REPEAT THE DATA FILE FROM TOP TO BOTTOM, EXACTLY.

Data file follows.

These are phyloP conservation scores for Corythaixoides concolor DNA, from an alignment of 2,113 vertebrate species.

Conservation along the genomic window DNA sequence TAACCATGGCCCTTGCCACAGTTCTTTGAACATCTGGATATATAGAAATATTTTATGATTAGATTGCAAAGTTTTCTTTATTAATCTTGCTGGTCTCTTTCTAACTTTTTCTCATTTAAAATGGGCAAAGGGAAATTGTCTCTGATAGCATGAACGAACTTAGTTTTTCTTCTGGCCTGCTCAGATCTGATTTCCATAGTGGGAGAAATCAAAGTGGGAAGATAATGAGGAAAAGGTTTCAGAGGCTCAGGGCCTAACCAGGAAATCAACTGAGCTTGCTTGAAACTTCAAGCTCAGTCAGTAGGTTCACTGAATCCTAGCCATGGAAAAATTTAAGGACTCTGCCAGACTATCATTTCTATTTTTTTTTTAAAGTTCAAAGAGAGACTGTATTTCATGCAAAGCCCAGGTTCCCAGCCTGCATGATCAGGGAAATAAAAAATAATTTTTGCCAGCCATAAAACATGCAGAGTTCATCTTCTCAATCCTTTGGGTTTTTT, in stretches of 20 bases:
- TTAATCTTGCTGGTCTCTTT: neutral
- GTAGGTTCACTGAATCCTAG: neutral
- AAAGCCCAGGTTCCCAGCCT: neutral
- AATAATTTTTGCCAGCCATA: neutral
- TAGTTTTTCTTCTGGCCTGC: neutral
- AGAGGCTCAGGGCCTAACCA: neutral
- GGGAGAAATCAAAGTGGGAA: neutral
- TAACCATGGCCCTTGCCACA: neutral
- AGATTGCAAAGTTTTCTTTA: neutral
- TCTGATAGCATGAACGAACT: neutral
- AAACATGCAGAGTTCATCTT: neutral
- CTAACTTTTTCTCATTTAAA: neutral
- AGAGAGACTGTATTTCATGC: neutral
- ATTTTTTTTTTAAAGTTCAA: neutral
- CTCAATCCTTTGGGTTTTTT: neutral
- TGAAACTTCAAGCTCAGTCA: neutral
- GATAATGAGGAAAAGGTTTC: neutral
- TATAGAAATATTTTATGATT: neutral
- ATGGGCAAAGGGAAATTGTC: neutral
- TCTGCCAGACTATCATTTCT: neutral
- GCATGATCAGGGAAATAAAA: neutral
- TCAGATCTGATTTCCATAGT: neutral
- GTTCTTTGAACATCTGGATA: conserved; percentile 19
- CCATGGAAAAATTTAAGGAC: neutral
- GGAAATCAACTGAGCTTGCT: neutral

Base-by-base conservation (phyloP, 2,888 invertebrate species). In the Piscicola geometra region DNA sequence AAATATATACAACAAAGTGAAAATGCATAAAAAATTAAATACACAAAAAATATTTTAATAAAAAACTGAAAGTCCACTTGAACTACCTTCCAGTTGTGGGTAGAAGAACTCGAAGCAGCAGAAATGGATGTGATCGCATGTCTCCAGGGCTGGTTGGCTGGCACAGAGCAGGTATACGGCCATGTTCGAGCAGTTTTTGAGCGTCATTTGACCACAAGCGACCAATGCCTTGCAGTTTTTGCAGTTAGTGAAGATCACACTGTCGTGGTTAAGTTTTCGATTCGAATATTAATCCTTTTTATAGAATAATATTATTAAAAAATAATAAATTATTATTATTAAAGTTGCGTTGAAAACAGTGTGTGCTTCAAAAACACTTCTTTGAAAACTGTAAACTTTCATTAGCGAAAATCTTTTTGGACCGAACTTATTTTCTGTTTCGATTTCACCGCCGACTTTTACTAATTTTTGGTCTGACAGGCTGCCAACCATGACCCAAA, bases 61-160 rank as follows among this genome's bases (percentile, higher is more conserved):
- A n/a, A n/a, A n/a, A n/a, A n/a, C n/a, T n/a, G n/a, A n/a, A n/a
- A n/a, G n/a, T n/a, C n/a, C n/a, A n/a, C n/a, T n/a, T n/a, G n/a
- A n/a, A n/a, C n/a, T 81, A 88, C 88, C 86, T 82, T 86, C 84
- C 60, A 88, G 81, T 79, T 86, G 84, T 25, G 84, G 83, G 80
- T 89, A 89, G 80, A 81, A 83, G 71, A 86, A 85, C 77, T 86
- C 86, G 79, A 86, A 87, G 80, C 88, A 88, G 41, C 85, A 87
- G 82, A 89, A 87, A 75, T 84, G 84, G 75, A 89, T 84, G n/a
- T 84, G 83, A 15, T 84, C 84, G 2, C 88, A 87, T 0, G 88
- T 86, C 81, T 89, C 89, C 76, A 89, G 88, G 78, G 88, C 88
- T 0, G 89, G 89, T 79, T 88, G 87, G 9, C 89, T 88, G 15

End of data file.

These are phyloP conservation scores for Corythaixoides concolor DNA, from an alignment of 2,113 vertebrate species.

Conservation along the genomic window DNA sequence TAACCATGGCCCTTGCCACAGTTCTTTGAACATCTGGATATATAGAAATATTTTATGATTAGATTGCAAAGTTTTCTTTATTAATCTTGCTGGTCTCTTTCTAACTTTTTCTCATTTAAAATGGGCAAAGGGAAATTGTCTCTGATAGCATGAACGAACTTAGTTTTTCTTCTGGCCTGCTCAGATCTGATTTCCATAGTGGGAGAAATCAAAGTGGGAAGATAATGAGGAAAAGGTTTCAGAGGCTCAGGGCCTAACCAGGAAATCAACTGAGCTTGCTTGAAACTTCAAGCTCAGTCAGTAGGTTCACTGAATCCTAGCCATGGAAAAATTTAAGGACTCTGCCAGACTATCATTTCTATTTTTTTTTTAAAGTTCAAAGAGAGACTGTATTTCATGCAAAGCCCAGGTTCCCAGCCTGCATGATCAGGGAAATAAAAAATAATTTTTGCCAGCCATAAAACATGCAGAGTTCATCTTCTCAATCCTTTGGGTTTTTT, in stretches of 20 bases:
- TTAATCTTGCTGGTCTCTTT: neutral
- GTAGGTTCACTGAATCCTAG: neutral
- AAAGCCCAGGTTCCCAGCCT: neutral
- AATAATTTTTGCCAGCCATA: neutral
- TAGTTTTTCTTCTGGCCTGC: neutral
- AGAGGCTCAGGGCCTAACCA: neutral
- GGGAGAAATCAAAGTGGGAA: neutral
- TAACCATGGCCCTTGCCACA: neutral
- AGATTGCAAAGTTTTCTTTA: neutral
- TCTGATAGCATGAACGAACT: neutral
- AAACATGCAGAGTTCATCTT: neutral
- CTAACTTTTTCTCATTTAAA: neutral
- AGAGAGACTGTATTTCATGC: neutral
- ATTTTTTTTTTAAAGTTCAA: neutral
- CTCAATCCTTTGGGTTTTTT: neutral
- TGAAACTTCAAGCTCAGTCA: neutral
- GATAATGAGGAAAAGGTTTC: neutral
- TATAGAAATATTTTATGATT: neutral
- ATGGGCAAAGGGAAATTGTC: neutral
- TCTGCCAGACTATCATTTCT: neutral
- GCATGATCAGGGAAATAAAA: neutral
- TCAGATCTGATTTCCATAGT: neutral
- GTTCTTTGAACATCTGGATA: conserved; percentile 19
- CCATGGAAAAATTTAAGGAC: neutral
- GGAAATCAACTGAGCTTGCT: neutral

Base-by-base conservation (phyloP, 2,888 invertebrate species). In the Piscicola geometra region DNA sequence AAATATATACAACAAAGTGAAAATGCATAAAAAATTAAATACACAAAAAATATTTTAATAAAAAACTGAAAGTCCACTTGAACTACCTTCCAGTTGTGGGTAGAAGAACTCGAAGCAGCAGAAATGGATGTGATCGCATGTCTCCAGGGCTGGTTGGCTGGCACAGAGCAGGTATACGGCCATGTTCGAGCAGTTTTTGAGCGTCATTTGACCACAAGCGACCAATGCCTTGCAGTTTTTGCAGTTAGTGAAGATCACACTGTCGTGGTTAAGTTTTCGATTCGAATATTAATCCTTTTTATAGAATAATATTATTAAAAAATAATAAATTATTATTATTAAAGTTGCGTTGAAAACAGTGTGTGCTTCAAAAACACTTCTTTGAAAACTGTAAACTTTCATTAGCGAAAATCTTTTTGGACCGAACTTATTTTCTGTTTCGATTTCACCGCCGACTTTTACTAATTTTTGGTCTGACAGGCTGCCAACCATGACCCAAA, bases 61-160 rank as follows among this genome's bases (percentile, higher is more conserved):
- A n/a, A n/a, A n/a, A n/a, A n/a, C n/a, T n/a, G n/a, A n/a, A n/a
- A n/a, G n/a, T n/a, C n/a, C n/a, A n/a, C n/a, T n/a, T n/a, G n/a
- A n/a, A n/a, C n/a, T 81, A 88, C 88, C 86, T 82, T 86, C 84
- C 60, A 88, G 81, T 79, T 86, G 84, T 25, G 84, G 83, G 80
- T 89, A 89, G 80, A 81, A 83, G 71, A 86, A 85, C 77, T 86
- C 86, G 79, A 86, A 87, G 80, C 88, A 88, G 41, C 85, A 87
- G 82, A 89, A 87, A 75, T 84, G 84, G 75, A 89, T 84, G n/a
- T 84, G 83, A 15, T 84, C 84, G 2, C 88, A 87, T 0, G 88
- T 86, C 81, T 89, C 89, C 76, A 89, G 88, G 78, G 88, C 88
- T 0, G 89, G 89, T 79, T 88, G 87, G 9, C 89, T 88, G 15